The findings come from joint research by MKB Servicedesk (SME Service Desk) and SIDN, manager of the .nl domain. The study analysed nearly 780,000 business websites with .nl addresses (excluding webshops). Out of almost 429,000 business websites that processed sensitive data, just over 367,000 (85.6 per cent) weren't using SSL encryption. (For comparison: 44 per cent of government websites now use SSL to make data unreadable for outsiders.)
A website with SSL encryption can be recognised by 'https://' in front of its address and by the padlock icon in the browser's address bar. If the site uses the most comprehensive version (EV SSL), the browser shows the business name in the address bar, within a green panel. So users can be sure who owns the website. Just 0.3 per cent of the business websites that process sensitive data are set up for EV SSL.
Under the Data Protection Act, any website that processes passwords, personal data or payment information has to be properly secured. The Data Protection Authority recommends using SSL or another modern encryption technology. In the last resort, the Authority can impose a penalty of € 4,500 on website owners that don't comply.
"The legal requirements about ICT security have been tightened up a lot," observes Willem Overbosch, Director of the enterprise platform MKB Servicedesk. "For example, since the start of 2016, the reporting of data breaches has been mandatory for businesses. Yet, just over a year later, many entrepreneurs don't really know about the new rules, or have no idea what's expected of them. So we have greatly increased our efforts to draw attention to the issue."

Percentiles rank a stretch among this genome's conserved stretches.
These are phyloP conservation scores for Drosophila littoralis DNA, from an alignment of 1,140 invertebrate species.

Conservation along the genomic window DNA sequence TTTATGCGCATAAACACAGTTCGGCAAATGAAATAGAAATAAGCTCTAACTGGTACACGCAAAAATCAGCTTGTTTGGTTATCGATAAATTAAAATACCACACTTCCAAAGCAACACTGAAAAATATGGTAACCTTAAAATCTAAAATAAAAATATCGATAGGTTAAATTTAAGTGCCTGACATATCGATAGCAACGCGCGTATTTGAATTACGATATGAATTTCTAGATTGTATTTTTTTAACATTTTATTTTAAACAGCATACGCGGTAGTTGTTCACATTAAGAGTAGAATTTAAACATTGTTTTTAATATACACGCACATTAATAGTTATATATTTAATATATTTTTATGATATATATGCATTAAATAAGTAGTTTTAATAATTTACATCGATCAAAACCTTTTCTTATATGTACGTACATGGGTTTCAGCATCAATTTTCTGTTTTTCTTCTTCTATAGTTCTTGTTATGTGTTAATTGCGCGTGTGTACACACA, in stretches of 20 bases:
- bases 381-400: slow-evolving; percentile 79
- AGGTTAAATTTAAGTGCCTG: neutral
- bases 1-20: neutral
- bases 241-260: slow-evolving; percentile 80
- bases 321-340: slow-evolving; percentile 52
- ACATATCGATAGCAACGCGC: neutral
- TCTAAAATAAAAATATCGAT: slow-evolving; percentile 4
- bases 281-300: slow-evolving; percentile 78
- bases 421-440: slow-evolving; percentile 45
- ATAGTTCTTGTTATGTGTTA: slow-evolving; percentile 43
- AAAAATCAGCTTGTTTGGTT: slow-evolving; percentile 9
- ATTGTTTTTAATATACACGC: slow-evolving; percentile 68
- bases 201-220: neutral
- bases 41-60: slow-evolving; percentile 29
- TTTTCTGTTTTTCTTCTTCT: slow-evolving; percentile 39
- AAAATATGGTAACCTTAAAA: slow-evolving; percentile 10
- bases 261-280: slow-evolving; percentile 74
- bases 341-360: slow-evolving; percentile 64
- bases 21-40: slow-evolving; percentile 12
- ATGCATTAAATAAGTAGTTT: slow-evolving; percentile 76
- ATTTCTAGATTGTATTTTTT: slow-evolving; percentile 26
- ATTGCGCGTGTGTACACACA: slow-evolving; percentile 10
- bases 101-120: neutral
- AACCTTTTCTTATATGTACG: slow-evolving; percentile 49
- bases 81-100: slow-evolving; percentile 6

All Dutch webshops – of which there are now more than 80,000 – use SSL certificates for their payment facilities. "That's because the organisations that handle the payment traffic insist on it, of course," points out Michiel Henneke, Marketing Manager at SIDN. "However, only 3.3 per cent of them are using the extended type, as indicated by the green address bar panel. Consumers are getting used to the idea that the green panel means security and tend to prefer using webshops that have that."
For some time now, Google has 'penalised' websites that don't use the SSL protocol by showing them lower down in search results. And, since 1 January of this year, browsers such as Chrome and Firefox explicitly warn of an 'insecure connection'. However, nearly all visitors simply close the warning and carry on. "If as a business you invest a lot in making your site easy to find, it's a great shame to lose trade for want of the right kind of security," stresses Willem Overbosch of MKBServicedesk.nl. "Especially since enabling encryption is very straightforward and costs very little. Some service providers will enable it for free. So there's no longer any reason not to get your security in order."
|DV SSL (Domain Validated SSL)||The most common type. Secures only traffic between a website and a visitor.|
|OV SSL (Organisation Validated SSL)||Like DV SSL, but the identity of the applicant is checked as part of the application process.|
|EV SSL (Extended Validation SSL)||The most recognisable type. If in use, the website has an obvious green bar at the top and the applicant's business name is prominently displayed. The application process involves detailed checks on the applicant's identity and authorisation.|